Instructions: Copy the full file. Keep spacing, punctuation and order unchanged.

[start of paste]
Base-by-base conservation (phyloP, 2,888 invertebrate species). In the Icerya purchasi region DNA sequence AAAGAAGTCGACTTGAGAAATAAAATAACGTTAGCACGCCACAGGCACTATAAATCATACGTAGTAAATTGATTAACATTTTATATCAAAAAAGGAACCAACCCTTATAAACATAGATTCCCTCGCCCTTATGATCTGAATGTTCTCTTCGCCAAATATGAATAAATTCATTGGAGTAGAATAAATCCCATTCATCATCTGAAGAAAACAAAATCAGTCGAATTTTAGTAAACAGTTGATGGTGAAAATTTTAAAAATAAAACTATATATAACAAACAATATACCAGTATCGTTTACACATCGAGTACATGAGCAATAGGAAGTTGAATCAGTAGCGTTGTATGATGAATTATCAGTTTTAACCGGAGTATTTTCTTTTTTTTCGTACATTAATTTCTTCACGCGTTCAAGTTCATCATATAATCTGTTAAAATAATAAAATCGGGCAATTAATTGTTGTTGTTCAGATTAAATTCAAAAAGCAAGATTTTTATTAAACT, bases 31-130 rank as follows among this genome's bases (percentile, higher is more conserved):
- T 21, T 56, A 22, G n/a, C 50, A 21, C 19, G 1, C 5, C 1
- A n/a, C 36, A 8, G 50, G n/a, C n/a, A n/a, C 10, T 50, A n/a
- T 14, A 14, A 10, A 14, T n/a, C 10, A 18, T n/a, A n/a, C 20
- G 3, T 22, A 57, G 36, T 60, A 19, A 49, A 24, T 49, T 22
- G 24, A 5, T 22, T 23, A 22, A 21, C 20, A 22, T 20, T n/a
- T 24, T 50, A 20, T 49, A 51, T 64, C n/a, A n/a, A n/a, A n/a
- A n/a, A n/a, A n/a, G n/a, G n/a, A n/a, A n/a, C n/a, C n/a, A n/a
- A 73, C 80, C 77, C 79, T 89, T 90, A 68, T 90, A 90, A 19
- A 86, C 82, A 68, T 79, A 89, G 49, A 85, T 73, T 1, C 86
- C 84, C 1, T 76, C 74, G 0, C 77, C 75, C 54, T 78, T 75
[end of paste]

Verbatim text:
Base-by-base conservation (phyloP, 2,888 invertebrate species). In the Icerya purchasi region DNA sequence AAAGAAGTCGACTTGAGAAATAAAATAACGTTAGCACGCCACAGGCACTATAAATCATACGTAGTAAATTGATTAACATTTTATATCAAAAAAGGAACCAACCCTTATAAACATAGATTCCCTCGCCCTTATGATCTGAATGTTCTCTTCGCCAAATATGAATAAATTCATTGGAGTAGAATAAATCCCATTCATCATCTGAAGAAAACAAAATCAGTCGAATTTTAGTAAACAGTTGATGGTGAAAATTTTAAAAATAAAACTATATATAACAAACAATATACCAGTATCGTTTACACATCGAGTACATGAGCAATAGGAAGTTGAATCAGTAGCGTTGTATGATGAATTATCAGTTTTAACCGGAGTATTTTCTTTTTTTTCGTACATTAATTTCTTCACGCGTTCAAGTTCATCATATAATCTGTTAAAATAATAAAATCGGGCAATTAATTGTTGTTGTTCAGATTAAATTCAAAAAGCAAGATTTTTATTAAACT, bases 31-130 rank as follows among this genome's bases (percentile, higher is more conserved):
- T 21, T 56, A 22, G n/a, C 50, A 21, C 19, G 1, C 5, C 1
- A n/a, C 36, A 8, G 50, G n/a, C n/a, A n/a, C 10, T 50, A n/a
- T 14, A 14, A 10, A 14, T n/a, C 10, A 18, T n/a, A n/a, C 20
- G 3, T 22, A 57, G 36, T 60, A 19, A 49, A 24, T 49, T 22
- G 24, A 5, T 22, T 23, A 22, A 21, C 20, A 22, T 20, T n/a
- T 24, T 50, A 20, T 49, A 51, T 64, C n/a, A n/a, A n/a, A n/a
- A n/a, A n/a, A n/a, G n/a, G n/a, A n/a, A n/a, C n/a, C n/a, A n/a
- A 73, C 80, C 77, C 79, T 89, T 90, A 68, T 90, A 90, A 19
- A 86, C 82, A 68, T 79, A 89, G 49, A 85, T 73, T 1, C 86
- C 84, C 1, T 76, C 74, G 0, C 77, C 75, C 54, T 78, T 75